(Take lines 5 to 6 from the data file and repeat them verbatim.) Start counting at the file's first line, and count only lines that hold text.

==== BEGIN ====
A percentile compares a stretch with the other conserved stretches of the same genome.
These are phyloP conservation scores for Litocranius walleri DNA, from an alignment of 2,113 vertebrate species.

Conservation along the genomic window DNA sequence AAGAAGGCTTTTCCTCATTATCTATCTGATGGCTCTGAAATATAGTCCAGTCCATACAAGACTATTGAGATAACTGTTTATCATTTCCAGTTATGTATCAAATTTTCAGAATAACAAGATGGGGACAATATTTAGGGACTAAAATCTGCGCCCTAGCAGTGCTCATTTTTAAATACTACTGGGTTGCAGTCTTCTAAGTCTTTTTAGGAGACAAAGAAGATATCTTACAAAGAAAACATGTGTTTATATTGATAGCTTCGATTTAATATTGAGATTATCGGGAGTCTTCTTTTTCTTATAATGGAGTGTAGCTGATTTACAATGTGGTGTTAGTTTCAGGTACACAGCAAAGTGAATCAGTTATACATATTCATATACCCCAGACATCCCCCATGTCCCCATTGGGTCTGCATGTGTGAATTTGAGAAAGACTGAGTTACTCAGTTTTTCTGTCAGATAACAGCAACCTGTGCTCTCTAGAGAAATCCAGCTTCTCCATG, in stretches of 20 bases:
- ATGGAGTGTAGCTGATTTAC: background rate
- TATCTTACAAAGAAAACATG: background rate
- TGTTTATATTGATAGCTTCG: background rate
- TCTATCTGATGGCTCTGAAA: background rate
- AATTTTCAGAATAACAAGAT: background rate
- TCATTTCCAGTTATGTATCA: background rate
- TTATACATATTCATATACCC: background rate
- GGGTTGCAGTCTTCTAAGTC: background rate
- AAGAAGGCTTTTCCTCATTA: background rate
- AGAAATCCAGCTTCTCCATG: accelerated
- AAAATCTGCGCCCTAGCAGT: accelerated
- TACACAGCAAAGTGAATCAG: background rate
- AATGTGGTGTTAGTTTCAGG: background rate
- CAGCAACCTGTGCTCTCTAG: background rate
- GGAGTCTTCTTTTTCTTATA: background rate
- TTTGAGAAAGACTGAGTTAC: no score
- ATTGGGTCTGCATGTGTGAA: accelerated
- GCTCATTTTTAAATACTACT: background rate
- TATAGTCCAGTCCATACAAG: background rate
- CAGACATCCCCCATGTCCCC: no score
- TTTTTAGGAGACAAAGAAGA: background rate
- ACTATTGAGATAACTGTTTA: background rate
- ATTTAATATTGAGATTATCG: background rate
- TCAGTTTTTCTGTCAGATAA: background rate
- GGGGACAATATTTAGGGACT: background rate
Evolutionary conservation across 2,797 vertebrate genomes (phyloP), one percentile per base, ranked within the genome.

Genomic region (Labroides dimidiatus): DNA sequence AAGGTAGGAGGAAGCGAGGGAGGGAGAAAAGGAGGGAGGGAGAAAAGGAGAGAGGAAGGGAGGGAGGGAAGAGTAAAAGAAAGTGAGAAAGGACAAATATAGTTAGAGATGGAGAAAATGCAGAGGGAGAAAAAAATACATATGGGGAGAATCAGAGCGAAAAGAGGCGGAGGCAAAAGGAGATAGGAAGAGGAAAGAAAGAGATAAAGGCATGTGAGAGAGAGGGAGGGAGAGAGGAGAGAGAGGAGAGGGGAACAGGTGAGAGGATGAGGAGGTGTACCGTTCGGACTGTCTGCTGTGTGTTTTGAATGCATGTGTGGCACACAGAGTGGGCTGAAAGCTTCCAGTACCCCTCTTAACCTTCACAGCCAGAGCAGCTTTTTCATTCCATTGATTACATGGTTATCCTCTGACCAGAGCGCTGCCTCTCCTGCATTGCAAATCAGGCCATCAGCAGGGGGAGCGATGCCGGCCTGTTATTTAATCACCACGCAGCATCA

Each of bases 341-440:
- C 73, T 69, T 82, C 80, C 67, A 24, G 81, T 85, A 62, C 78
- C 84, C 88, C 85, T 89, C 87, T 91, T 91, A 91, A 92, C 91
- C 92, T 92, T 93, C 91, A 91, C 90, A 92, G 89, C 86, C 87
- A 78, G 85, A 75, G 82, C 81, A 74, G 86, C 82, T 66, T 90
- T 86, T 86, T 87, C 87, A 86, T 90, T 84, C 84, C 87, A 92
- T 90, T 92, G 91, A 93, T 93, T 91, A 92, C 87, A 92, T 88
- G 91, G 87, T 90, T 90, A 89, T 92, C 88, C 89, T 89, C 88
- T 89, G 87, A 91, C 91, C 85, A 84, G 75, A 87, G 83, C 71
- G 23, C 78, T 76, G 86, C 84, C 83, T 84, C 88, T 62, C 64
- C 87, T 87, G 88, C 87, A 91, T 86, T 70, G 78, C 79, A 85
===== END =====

- TATCTTACAAAGAAAACATG: background rate
- TGTTTATATTGATAGCTTCG: background rate